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The Switchboard: Five tech policy stories you need to read

Aaron Swartz poses in a Borderland Books in San Francisco, Calif. on February 4, 2008. (Noah Berger / Reuters)

Here are the first 104 pages of Aaron Swartz's Secret Service file. The government has released a fraction of its heavily redacted records on Swartz, who in 2011 downloaded some 4 million academic papers in violation of the policies of MIT and JSTOR, a shared digital library. Wired's Kevin Poulson filed a Freedom of Information Act request to get the data and was initially rebuffed. But he later won a lawsuit granting him access to the files, which altogether number more than 14,000.

Google's bug bounty programs have paid out $2 million to sharp-eyed security researchers. More than 2,000 security flaws have been filed to Google as a result of the reward program, The Next Web reports. The top exploit discovered in Google Chrome led to an award of $60,000. Google now plans to increase the size of its lower-level rewards from $1,000 to as much as $5,000 in some cases.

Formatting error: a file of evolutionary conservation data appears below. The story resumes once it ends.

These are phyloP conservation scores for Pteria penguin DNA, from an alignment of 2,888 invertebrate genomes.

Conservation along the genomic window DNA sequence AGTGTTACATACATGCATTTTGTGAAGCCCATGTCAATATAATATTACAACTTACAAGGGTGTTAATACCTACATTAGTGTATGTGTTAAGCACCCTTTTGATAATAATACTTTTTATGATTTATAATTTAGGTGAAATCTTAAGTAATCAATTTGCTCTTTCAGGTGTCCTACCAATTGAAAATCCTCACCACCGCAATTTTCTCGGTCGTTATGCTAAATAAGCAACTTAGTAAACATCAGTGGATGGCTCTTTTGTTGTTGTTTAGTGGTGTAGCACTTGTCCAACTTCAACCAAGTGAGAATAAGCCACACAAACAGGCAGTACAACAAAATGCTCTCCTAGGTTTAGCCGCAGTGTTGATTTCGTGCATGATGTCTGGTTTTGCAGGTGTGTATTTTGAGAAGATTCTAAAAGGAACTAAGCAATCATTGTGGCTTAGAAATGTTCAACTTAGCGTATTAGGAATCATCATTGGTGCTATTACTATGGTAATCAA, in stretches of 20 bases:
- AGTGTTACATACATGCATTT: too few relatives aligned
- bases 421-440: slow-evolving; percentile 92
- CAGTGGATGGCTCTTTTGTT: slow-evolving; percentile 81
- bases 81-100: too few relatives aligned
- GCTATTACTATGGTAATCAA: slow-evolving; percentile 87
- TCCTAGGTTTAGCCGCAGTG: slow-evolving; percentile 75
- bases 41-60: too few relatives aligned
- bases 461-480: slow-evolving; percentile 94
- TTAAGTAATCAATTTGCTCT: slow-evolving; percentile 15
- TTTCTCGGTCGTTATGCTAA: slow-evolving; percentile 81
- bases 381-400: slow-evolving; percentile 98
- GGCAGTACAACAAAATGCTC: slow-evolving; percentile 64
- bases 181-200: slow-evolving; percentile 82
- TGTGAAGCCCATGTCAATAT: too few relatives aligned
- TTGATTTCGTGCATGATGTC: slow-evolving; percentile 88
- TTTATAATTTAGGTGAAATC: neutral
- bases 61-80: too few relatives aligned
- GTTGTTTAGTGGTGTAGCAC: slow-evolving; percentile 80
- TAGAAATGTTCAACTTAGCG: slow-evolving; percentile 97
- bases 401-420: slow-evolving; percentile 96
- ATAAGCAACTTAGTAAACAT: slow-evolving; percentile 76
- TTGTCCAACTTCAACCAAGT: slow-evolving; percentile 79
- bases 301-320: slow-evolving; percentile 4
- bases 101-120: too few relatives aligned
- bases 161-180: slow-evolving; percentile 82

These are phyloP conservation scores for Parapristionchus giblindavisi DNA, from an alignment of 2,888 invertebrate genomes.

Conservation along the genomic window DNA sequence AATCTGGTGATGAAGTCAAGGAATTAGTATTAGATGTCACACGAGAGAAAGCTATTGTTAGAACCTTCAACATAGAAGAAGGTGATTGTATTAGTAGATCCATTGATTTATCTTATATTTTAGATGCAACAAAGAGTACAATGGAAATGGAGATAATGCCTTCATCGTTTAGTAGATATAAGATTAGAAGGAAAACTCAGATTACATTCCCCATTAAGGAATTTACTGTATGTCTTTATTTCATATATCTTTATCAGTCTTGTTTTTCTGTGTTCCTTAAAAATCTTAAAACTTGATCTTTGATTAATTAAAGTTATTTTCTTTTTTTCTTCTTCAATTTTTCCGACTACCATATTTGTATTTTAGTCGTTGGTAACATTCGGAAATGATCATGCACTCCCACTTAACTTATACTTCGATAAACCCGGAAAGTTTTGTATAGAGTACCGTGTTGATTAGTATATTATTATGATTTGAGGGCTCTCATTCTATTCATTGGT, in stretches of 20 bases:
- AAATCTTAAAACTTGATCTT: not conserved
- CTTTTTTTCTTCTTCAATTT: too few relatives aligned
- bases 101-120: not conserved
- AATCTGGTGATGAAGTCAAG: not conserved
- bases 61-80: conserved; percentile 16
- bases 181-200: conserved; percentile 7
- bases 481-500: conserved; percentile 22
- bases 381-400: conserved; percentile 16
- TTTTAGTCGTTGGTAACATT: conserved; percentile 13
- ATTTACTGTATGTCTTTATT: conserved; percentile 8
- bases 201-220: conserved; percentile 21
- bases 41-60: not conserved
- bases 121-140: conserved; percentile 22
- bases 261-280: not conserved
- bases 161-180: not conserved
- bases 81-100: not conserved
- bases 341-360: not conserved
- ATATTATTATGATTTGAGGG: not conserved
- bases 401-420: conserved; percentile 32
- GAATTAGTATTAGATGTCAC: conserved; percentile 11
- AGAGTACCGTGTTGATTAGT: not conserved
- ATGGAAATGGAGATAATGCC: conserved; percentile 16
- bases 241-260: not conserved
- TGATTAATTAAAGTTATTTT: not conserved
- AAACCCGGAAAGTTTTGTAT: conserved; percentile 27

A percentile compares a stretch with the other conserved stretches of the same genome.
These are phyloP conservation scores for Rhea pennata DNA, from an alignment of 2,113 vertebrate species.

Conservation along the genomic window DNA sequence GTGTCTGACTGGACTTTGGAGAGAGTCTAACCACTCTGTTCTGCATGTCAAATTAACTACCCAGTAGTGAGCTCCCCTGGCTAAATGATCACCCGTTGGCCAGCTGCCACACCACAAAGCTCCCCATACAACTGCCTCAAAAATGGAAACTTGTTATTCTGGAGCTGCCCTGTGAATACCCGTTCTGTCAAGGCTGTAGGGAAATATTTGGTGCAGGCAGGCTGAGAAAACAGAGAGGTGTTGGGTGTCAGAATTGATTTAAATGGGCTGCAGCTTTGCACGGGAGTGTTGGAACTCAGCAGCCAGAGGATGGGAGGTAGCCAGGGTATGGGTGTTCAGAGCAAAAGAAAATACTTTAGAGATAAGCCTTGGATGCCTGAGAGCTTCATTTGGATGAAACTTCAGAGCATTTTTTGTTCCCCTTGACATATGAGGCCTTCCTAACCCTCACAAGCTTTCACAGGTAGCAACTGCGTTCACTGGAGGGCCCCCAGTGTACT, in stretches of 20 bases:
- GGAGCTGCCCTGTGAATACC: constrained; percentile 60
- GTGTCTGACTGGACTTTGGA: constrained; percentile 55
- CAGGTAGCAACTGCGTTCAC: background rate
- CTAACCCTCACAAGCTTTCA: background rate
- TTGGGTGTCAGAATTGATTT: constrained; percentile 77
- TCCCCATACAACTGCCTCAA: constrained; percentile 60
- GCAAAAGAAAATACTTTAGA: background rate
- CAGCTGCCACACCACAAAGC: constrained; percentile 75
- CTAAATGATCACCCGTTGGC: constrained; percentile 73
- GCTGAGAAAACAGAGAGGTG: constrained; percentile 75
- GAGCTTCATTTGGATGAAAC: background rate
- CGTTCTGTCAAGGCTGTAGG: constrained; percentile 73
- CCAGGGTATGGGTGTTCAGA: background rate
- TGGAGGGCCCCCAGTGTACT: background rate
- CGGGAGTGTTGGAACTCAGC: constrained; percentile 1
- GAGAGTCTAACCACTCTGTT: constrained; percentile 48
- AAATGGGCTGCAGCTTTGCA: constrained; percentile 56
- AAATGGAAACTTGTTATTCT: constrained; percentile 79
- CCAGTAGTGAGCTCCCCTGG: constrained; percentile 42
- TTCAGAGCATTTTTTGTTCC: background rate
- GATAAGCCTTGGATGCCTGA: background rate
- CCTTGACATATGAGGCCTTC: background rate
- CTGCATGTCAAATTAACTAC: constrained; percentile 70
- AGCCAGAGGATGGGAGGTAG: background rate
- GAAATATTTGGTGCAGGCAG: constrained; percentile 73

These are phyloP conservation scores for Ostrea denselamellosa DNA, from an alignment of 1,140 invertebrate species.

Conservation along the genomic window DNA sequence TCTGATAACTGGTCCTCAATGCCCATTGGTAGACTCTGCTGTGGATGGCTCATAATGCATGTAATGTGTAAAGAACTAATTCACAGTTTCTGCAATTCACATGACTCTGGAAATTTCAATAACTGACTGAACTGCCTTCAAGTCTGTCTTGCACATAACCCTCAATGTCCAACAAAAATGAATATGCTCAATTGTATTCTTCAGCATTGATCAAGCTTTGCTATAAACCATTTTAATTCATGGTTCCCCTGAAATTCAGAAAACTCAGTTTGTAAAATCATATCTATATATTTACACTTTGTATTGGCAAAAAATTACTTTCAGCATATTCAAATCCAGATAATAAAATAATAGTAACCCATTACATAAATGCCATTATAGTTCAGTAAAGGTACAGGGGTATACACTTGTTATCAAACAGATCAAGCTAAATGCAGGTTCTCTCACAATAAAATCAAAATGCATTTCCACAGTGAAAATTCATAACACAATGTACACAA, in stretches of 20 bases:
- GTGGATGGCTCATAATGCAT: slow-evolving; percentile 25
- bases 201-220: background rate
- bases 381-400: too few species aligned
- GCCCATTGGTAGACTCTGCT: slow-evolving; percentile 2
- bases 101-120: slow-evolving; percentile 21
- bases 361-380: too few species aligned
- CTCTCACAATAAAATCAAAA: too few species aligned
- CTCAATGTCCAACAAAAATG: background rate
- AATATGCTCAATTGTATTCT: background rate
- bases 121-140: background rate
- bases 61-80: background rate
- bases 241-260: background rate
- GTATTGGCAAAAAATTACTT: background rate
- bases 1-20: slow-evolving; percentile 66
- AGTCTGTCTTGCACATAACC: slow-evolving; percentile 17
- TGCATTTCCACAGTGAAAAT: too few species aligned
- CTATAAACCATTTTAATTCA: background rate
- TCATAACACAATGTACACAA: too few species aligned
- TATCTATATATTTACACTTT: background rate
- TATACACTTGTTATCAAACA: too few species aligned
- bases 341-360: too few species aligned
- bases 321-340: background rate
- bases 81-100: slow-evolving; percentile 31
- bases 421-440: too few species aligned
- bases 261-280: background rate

James Clapper, the director of national intelligence who misled Congress on surveillance, will be responsible for overseeing the official review of said surveillance. Clapper earlier testified to Sen. Ron Wyden (D-Ore.) that the government was not collecting "any type of data at all on millions of Americans." The intelligence official later admitted that the statement was false.

Apple won't be allowed to take aerial photos of Oslo to fill out its Maps app, the Norwegian government has ruled. Citing security concerns, authorities rejected Apple's request, saying it's nothing personal. Even Norwegian companies that have selectively been granted aerial access before were forbidden from photographing certain parts of the city, creating blank holes.

When Microsoft discontinues support for Windows XP, hackers will go to town. Malicious black-hats looking for vulnerabilities in XP are saving up their exploits before unleashing them next April, when Microsoft will stop issuing security patches to fix the 11-year-old operating system, Computerworld reports. Such bugs currently go for between $50,000 and $150,000 on the black market — a "relatively low price."

Other stories

Here's how NASA will use a 3D printer on the ISS (The Verge)

Facebook acquires speech recognition and translation company (VentureBeat)

Marimba! How Apple's Default Text-Message Alert Was Born (The Atlantic)